The year is 1932 and eleven year old Stella and her little brother Jojo are witness to a cross burning deep in the North Carolina woods. Now Stella knows that the world isn’t always fair to her: she walks past the white school daily, she can’t enter the stores using front doors, and somehow, this new sight makes her feel unsafe for the very first time in her life.
Stella by Starlight
The small town of Bumblebee is divided: segregation is a fact of life, and the KKK’s arrival portends many changes and dangers. While Stella is trying to navigate these changes and her first-ever feelings of danger in her life, Draper presents characters and choices in small vignettes from Stella’s point of view. This technique allows younger readers to identify with the situations and questions that arise, while understanding the evils of prejudice and segregation in action.
For me, this story was easier to relate to in terms of younger (middle grade) readers: presenting some complex subjects in a way that is clearly spoken by one of their peers – Stella. Stella’s voice is solid, her questioning of the ‘status quo’ honest, and her recitation of her parent’s fears, and her own interactions outside of her small section of town are honest. And, seeing the story through Stella’s eyes gives readers that peculiar viewpoint that is at once informed and prejudiced by the warnings, restrictions and dangers present to those of color in the time.
While not perfect: there are very few characters nuanced with the good and bad that is part of every being, as an introduction to how things were and the dangers of seeing and judging everyone in terms of color first are quickly apparent to young and old alike. I keep coming back to the fact that this story is written for younger readers, and my own experiences and knowledge are hindering my hearing the story with a child’s ear, tuned to the nuances and storytelling that make a story more authentic and approachable to a child.
Narration in this story is provided by Heather Alicia Simms, and her tone, her voice and even the pauses in which she honors the quiet moments of the story are perfectly executed and appropriate. Lovely inclusions of song bring a lightness and spirituality to the story: not in a religious sense, but appropriate to the feel of the actions before and after. While there is a hollowness to the recording, as if one of the filters was left open, the story flows beautifully, it’s meant to be listened to rather than read, and young and old can appreciate the production.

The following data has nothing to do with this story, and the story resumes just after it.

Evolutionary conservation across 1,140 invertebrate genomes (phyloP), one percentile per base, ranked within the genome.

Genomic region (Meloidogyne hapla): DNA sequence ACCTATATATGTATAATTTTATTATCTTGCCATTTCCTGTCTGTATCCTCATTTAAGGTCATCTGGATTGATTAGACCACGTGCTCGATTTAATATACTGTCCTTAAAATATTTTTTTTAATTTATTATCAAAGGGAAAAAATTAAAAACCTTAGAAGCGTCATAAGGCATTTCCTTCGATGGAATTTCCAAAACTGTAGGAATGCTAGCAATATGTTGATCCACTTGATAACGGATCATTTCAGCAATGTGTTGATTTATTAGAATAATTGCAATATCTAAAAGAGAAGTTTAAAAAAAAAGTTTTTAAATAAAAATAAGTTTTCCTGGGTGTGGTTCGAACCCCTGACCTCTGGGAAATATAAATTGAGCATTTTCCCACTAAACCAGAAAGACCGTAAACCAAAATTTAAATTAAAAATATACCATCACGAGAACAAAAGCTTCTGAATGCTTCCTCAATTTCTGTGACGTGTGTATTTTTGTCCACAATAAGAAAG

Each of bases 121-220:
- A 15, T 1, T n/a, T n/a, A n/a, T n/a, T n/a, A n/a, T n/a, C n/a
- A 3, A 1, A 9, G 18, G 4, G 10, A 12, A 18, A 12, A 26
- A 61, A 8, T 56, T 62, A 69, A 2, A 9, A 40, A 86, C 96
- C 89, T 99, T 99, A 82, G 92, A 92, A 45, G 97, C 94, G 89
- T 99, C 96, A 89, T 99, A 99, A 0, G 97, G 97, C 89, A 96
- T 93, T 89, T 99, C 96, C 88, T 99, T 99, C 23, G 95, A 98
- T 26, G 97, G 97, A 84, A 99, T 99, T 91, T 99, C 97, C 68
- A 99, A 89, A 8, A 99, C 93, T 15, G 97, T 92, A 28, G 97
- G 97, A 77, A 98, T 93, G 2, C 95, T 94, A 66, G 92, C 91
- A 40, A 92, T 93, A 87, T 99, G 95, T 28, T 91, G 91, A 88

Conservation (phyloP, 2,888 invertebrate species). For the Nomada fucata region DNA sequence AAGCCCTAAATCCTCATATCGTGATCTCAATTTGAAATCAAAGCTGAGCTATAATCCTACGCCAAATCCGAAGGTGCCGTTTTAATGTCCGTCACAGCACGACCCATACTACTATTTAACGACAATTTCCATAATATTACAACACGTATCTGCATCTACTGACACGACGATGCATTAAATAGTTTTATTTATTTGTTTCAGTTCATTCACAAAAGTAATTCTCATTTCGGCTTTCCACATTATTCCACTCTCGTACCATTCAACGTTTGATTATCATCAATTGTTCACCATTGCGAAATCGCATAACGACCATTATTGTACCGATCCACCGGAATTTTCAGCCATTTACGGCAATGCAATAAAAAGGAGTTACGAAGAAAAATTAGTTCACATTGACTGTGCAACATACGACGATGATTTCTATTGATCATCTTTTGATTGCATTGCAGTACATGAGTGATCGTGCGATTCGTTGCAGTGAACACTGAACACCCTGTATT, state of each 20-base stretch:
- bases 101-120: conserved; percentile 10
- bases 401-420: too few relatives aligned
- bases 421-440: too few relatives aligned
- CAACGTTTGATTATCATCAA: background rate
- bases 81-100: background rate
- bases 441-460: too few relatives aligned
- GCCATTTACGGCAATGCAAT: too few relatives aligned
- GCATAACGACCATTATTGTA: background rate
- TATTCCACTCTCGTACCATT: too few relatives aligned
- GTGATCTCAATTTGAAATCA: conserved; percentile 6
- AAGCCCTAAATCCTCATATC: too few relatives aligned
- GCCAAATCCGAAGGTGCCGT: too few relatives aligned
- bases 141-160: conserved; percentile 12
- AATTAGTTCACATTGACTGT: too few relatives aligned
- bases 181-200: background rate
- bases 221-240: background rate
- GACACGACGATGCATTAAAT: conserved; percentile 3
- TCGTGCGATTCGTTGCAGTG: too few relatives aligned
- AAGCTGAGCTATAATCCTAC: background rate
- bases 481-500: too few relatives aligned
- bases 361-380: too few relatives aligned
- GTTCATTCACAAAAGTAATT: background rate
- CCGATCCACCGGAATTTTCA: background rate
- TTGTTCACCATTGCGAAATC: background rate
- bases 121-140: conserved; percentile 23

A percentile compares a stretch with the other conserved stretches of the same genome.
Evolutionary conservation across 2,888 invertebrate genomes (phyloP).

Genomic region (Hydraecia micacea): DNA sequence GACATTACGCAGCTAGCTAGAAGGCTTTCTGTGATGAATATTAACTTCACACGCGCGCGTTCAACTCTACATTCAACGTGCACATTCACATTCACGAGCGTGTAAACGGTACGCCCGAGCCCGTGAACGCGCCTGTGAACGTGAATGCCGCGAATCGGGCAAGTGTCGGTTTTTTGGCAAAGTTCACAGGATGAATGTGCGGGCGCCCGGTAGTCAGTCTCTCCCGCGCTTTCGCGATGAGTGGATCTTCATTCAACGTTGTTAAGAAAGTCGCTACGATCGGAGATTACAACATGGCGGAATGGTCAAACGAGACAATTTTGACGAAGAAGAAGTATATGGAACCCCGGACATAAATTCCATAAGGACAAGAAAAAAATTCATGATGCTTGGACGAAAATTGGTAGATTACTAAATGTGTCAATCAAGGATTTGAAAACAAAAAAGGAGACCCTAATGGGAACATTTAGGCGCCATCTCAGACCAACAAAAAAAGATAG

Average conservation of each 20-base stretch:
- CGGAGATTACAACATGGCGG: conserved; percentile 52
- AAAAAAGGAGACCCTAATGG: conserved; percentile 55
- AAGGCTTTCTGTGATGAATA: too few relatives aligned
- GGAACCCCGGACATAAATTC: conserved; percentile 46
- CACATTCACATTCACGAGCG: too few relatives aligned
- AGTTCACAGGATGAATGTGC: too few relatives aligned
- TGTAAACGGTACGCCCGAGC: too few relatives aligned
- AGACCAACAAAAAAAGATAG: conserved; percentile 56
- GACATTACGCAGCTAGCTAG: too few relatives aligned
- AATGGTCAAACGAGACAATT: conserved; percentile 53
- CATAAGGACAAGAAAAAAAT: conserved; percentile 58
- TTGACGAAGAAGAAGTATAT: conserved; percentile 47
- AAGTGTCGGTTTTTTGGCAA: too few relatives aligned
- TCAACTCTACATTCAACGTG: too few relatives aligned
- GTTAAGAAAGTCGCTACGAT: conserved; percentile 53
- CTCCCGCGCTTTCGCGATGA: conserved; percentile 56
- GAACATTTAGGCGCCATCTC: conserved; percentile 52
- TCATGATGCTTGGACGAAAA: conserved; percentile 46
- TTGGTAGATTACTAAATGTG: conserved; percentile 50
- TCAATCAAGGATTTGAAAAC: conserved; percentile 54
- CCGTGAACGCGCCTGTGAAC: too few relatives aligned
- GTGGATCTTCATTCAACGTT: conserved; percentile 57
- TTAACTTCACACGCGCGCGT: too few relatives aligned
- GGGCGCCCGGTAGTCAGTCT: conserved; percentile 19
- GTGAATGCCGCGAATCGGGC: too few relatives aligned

A story that is meant to be on every child’s shelf, as they learn to navigate the world and its many challenges, Stella by Starlight personalizes a moment in time that still resonates in behavior today, and presents listeners and readers, young and old, with moments of truth and questions for conscience that will inform, influence and impact their thoughts.
Stars: Overall 5 Narration 5 Story 5
Title: Stella by Starlight
Author: Sharon M. Draper
Genre: Children's Literature, African-American
Narrator: Heather Alicia Simms
Published on: 6 January 2015
Source: Simon and Schuster Audio
Audio Length: 6 Hours: 46 minutes
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When the Ku Klux Klan's unwelcome reappearance rattles Stella's segregated southern town, bravery battles prejudice in this Depression-era tour de force from Sharon Draper, the New York Times bestselling author of Out of My Mind.
Stella lives in the segregated South; in Bumblebee, North Carolina, to be exact about it. Some stores she can go into. Some stores she can't. Some folks are right pleasant. Others are a lot less so. To Stella, it sort of evens out, and heck, the Klan hasn't bothered them for years. But one late night, later than she should ever be up, much less wandering around outside, Stella and her little brother see something they're never supposed to see, something that is the first flicker of change to come, unwelcome change by any stretch of the imagination. As Stella's community - her world - is upended, she decides to fight fire with fire. And she learns that ashes don't necessarily signify an end.
A copy of this title was provided via Simon and Schuster Audio for purpose of honest review. I was not compensated for this review: all conclusions are my own responsibility.
I do encourage you to go to Sharon M. Draper’s Website – there you will find information about the story, ideas, hints for readers and homework helpers as well as some wonderful stories from the author.